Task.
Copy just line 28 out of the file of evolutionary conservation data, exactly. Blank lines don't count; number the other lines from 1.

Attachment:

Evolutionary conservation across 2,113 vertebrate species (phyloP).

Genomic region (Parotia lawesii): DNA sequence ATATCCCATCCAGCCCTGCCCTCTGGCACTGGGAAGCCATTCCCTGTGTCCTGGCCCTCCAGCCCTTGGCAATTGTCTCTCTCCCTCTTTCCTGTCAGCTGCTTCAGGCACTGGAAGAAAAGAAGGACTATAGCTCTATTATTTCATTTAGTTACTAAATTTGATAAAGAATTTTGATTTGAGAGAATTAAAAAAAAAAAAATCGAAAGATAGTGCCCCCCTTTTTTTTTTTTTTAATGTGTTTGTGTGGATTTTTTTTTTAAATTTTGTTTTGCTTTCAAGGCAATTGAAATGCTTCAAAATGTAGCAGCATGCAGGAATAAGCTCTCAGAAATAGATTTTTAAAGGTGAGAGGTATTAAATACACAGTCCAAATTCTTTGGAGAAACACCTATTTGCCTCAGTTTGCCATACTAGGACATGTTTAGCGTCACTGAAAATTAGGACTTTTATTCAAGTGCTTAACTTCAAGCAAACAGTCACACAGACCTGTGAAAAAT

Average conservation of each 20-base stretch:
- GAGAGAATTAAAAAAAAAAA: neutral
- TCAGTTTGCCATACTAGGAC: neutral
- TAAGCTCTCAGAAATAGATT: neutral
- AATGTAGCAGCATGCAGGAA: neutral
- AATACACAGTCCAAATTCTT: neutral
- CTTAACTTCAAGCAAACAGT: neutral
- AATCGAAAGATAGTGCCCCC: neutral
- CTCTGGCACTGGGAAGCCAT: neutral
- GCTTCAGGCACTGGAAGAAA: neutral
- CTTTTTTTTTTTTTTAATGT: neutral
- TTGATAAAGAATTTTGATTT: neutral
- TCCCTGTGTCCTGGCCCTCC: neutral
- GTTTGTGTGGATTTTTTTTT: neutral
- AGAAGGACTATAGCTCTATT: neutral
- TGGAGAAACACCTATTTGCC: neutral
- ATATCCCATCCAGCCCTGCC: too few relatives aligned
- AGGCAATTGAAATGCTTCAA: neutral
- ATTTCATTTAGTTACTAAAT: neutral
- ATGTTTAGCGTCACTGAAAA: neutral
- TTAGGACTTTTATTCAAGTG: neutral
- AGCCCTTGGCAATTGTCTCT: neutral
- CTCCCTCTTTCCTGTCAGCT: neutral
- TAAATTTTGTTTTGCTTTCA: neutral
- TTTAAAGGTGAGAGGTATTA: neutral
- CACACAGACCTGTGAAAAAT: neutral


- CACACAGACCTGTGAAAAAT: neutral